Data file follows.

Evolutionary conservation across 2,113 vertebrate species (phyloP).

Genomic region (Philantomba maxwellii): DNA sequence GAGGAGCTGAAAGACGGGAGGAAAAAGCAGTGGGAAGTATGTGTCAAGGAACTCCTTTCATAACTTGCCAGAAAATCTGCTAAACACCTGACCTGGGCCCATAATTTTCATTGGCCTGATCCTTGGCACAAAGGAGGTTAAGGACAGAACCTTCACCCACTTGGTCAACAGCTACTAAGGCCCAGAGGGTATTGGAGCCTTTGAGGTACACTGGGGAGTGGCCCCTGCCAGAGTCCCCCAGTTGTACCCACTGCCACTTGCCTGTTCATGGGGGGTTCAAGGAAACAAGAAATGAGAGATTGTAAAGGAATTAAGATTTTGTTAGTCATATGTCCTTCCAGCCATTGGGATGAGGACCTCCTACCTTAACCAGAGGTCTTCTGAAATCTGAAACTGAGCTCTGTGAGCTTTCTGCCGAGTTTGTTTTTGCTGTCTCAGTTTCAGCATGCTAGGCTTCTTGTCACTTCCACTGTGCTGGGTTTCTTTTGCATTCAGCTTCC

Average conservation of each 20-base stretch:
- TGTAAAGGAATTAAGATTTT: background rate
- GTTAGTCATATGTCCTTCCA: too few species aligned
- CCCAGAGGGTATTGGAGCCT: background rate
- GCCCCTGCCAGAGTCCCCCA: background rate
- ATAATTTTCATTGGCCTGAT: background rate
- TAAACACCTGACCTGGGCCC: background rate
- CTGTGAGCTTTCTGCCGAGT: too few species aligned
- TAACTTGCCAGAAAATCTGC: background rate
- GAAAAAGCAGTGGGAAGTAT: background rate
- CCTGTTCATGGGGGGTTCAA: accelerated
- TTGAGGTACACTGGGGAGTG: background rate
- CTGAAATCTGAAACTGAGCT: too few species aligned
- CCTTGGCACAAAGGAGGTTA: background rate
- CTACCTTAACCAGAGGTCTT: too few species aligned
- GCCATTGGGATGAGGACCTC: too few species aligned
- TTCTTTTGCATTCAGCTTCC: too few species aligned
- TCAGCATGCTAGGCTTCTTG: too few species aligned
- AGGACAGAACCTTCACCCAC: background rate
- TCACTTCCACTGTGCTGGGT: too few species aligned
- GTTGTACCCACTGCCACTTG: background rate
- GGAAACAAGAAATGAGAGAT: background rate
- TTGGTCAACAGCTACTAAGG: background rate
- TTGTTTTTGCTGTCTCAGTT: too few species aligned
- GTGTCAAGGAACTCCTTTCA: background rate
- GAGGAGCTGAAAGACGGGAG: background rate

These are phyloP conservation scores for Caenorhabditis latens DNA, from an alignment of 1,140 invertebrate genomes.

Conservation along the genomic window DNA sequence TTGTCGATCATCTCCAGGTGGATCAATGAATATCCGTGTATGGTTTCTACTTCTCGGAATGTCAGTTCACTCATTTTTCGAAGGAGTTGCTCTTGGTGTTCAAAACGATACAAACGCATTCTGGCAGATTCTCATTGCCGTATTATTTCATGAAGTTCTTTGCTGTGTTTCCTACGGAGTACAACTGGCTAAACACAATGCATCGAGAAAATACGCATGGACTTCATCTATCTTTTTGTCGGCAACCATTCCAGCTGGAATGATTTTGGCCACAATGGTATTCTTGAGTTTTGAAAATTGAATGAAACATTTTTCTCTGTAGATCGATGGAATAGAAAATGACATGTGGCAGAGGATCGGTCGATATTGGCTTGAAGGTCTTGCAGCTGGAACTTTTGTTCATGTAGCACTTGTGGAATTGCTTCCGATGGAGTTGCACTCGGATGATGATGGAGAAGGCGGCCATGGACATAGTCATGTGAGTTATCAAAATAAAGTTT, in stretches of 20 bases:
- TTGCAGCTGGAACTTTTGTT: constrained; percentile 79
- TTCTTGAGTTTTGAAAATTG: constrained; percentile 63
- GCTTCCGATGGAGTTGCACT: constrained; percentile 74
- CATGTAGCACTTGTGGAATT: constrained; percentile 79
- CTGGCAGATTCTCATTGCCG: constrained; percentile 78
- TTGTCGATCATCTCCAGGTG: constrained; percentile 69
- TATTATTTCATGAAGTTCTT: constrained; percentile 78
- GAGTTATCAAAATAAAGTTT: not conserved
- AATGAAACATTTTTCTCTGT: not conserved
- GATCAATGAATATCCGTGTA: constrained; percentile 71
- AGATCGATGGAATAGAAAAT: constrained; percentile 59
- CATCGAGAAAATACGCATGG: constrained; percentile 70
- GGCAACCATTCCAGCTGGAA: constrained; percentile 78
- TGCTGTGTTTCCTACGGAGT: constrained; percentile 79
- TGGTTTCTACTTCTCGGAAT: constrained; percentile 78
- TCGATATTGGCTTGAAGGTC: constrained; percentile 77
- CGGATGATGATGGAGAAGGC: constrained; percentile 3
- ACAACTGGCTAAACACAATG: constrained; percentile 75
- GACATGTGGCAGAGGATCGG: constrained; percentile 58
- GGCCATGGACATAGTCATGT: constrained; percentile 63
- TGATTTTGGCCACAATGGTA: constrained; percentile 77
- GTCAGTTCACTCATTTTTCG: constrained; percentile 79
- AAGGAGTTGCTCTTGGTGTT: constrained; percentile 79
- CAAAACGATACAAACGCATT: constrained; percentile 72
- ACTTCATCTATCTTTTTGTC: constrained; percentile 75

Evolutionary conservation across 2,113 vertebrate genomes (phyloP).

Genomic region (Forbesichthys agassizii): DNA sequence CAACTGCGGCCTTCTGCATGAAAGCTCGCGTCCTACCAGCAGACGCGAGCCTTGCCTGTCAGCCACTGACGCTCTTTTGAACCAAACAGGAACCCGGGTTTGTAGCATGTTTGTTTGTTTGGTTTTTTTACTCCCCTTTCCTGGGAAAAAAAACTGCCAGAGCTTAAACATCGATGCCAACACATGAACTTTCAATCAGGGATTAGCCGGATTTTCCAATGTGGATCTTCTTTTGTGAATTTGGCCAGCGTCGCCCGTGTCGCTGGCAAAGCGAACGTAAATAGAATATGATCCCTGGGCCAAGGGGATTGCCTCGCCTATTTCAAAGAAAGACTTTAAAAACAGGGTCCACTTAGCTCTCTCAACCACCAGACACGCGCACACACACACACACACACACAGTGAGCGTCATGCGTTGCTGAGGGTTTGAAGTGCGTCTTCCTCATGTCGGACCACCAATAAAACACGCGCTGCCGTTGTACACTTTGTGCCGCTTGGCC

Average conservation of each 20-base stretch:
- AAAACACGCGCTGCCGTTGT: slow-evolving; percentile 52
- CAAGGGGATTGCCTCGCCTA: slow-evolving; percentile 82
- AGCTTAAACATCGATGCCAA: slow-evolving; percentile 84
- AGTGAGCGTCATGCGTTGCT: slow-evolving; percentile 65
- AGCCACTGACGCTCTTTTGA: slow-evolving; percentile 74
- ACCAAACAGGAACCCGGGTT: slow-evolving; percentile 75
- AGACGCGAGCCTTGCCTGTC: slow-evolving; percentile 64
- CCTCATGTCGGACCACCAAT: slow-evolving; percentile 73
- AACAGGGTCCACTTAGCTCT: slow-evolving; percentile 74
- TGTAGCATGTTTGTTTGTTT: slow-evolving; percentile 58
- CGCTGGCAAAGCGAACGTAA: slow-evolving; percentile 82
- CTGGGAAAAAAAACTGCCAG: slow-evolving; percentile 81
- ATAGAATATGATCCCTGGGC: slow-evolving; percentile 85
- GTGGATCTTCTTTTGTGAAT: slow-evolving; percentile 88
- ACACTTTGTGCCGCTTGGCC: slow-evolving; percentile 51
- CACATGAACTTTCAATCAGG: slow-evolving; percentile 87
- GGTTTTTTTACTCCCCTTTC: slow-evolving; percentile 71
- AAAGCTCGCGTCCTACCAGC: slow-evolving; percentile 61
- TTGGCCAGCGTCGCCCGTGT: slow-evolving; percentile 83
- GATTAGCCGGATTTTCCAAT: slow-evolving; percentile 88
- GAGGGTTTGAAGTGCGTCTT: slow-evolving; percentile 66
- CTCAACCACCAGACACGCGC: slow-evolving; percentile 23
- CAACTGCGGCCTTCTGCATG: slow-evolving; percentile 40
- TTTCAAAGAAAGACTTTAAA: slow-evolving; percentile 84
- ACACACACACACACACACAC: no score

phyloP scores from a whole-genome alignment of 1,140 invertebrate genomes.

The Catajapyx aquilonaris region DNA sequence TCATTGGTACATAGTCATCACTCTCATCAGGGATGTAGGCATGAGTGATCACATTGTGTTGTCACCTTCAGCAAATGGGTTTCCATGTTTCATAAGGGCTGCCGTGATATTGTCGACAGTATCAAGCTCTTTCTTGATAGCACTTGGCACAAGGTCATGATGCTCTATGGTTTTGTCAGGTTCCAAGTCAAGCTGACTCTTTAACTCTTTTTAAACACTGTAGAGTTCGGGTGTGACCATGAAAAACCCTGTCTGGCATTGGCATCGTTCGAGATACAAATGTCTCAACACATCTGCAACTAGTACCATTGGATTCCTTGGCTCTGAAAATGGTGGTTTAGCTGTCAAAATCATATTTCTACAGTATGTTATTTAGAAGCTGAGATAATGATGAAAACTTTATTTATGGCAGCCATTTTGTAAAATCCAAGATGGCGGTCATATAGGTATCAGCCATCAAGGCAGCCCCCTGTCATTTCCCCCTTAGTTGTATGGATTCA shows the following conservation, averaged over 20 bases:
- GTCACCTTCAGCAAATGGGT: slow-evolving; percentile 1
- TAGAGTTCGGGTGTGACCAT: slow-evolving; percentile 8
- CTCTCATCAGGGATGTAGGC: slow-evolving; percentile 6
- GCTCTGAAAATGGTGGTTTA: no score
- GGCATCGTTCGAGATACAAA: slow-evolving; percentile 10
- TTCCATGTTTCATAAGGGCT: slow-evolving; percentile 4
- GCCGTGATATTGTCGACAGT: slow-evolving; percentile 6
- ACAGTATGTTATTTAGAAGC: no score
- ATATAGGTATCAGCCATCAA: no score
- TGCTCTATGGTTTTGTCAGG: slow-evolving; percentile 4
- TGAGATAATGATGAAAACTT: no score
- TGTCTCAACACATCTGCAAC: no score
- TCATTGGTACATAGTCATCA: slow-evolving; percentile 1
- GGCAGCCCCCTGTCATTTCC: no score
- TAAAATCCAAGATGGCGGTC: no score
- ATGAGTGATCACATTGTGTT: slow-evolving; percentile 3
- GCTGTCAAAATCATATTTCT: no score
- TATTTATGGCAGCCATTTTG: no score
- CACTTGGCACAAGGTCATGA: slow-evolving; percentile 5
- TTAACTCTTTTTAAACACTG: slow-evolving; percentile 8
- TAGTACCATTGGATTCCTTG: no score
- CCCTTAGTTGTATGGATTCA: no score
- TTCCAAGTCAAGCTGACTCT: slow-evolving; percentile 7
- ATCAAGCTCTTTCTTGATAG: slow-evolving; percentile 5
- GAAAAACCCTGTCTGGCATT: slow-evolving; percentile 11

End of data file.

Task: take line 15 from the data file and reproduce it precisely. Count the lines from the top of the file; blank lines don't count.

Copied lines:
- CTGAAATCTGAAACTGAGCT: too few species aligned